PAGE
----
I always said—and I still believe—that Brill in a room with a couple of beers could do a better job than the committee with all its staff and computers and bloated self-importance. Most years Brill would have about 63 teams the committee would pick. When that year’s UAB would go up on the TV screen he’d shrug and say, “well, they always get at least one wrong.”
I first met Brill my sophomore year in college. I couldn’t quite understand why the Roanoke paper covered so many Duke games—especially since Duke was BAD in those days. I figured it out when I got to know Brill: he had two great loves in his life: Jane—who he was married to for 49 years—and Duke. Right from the start, he became a mentor although I know I disappointed him at times by being critical of Duke—especially on the issue of football. Brill died thinking Duke was right on the verge of football greatness—because he believed it for the last 50 years. In fact, when he was first diagnosed with esophageal cancer two months ago I told him he was going to be fine because I just KNEW he was destined to see Duke play in a bowl game again—and that meant he had to live another 50 years.
Sadly, I was wrong.
Brill was unabashedly loyal to all things Duke. Often he would call me after I had said something—anything—bad about Duke and say, “well, you’ve done it again.” Then he would tell me about all the other people who were angry with me. He never said HE was angry, just others. Once, when someone implied that Bobby Hurley wasn’t likely to be mistaken for Brad Pitt, Brill got very upset.
“I think he’s very good looking!” he said. “If I was a girl, I’d certainly date him!”
From that day forward, anyone who was the least bit good-looking was compared to Hurley—and, of course, lost.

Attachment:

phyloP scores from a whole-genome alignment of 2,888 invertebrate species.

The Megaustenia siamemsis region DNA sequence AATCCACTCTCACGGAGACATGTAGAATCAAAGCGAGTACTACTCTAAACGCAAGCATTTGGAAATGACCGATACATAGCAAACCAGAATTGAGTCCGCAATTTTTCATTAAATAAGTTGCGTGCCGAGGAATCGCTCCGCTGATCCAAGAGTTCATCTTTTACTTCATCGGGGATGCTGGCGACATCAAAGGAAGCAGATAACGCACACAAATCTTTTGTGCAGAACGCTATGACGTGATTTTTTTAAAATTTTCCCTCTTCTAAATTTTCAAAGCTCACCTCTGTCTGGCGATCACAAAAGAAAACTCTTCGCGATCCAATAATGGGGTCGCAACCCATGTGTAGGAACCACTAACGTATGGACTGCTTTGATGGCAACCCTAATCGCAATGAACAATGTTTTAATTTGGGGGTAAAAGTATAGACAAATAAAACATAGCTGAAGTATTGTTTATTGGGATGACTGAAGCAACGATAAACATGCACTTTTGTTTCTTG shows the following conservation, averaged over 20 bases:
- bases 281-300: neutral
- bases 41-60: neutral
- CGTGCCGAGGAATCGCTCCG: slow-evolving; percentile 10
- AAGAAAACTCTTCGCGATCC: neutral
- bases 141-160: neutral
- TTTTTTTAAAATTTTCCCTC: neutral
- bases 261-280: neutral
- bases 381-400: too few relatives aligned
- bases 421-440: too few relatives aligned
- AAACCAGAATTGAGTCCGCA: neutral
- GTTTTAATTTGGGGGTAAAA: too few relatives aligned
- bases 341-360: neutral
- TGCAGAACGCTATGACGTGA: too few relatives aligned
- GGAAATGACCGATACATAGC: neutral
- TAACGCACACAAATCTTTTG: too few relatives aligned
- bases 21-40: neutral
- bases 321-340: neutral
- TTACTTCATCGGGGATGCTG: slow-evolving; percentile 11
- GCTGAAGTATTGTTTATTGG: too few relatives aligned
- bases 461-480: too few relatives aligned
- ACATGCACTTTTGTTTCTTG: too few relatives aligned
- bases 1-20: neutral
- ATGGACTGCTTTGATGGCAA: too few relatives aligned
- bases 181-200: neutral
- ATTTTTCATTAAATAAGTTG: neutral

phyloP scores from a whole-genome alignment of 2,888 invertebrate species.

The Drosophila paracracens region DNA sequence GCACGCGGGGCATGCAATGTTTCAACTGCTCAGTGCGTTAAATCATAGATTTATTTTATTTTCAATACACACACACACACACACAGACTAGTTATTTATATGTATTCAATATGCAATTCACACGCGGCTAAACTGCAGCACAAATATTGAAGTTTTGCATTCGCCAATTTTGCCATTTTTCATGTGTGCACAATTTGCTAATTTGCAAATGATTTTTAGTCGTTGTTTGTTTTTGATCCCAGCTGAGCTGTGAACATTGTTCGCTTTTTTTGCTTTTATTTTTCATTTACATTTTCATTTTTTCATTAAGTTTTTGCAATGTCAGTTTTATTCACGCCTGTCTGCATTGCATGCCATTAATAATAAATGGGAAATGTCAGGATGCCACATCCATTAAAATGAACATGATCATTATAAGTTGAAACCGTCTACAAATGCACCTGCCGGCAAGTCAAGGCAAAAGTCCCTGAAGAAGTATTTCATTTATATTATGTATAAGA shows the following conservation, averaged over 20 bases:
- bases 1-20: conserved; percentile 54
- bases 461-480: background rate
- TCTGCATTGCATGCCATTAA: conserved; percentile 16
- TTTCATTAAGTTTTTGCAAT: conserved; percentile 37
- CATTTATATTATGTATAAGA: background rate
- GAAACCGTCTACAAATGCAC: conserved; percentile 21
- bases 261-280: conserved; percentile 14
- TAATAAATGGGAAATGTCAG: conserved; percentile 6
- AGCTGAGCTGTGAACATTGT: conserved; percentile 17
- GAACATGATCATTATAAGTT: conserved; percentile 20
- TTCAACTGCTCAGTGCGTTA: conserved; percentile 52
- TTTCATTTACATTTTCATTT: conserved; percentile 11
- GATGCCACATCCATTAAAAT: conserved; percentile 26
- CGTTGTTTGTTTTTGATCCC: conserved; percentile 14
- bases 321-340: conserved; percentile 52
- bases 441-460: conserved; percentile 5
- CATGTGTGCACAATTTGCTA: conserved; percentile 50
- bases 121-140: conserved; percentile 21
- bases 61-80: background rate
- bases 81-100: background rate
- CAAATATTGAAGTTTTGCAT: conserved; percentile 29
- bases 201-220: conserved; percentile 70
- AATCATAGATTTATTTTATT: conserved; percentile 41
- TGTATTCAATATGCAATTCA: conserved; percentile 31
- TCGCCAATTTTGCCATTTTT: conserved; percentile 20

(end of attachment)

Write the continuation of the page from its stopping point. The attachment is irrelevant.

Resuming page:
I saw him last on the Saturday of this year’s ACC Tournament. We all knew he was really sick when he couldn’t make the tournament so I went to his house to spend some time with him and report back to everyone on how he was doing. Just about everyone—writers, TV-types, coaches, officials—signed a giant card we made for him. Mike Krzyzewski wrote, “Oh no, not Brill!” and Gary Williams asked if he owned any sweaters that weren’t Duke blue.
The good news is he was still Brill that day. He had—of course—figured out the pairings and was obsessing about whether Kyrie Irving would play in the NCAA Tournament. As I was leaving he said to me, “If the captain (Krzyzewski’s nickname in joking homage to his Army rank and Bob Knight’s insistence on being called, ‘the general,’) doesn’t beat the Hokies today he’s going to be in big trouble with me.’
The captain dodged that Brill bullet and put a smile on his face by beating Carolina the next day in the championship game. I’m truly glad—and my Carolina friends will understand this—that Brill’s last memory of Duke-Carolina was a Duke win.
He went downhill fast the last few weeks and we all knew the end was coming this weekend. As he requested, his memorial service will be held in Cameron Indoor Stadium. Brill always insisted that all the truly great Duke players won their last home game in Cameron. He had a list to prove it.
He’s on that list now too.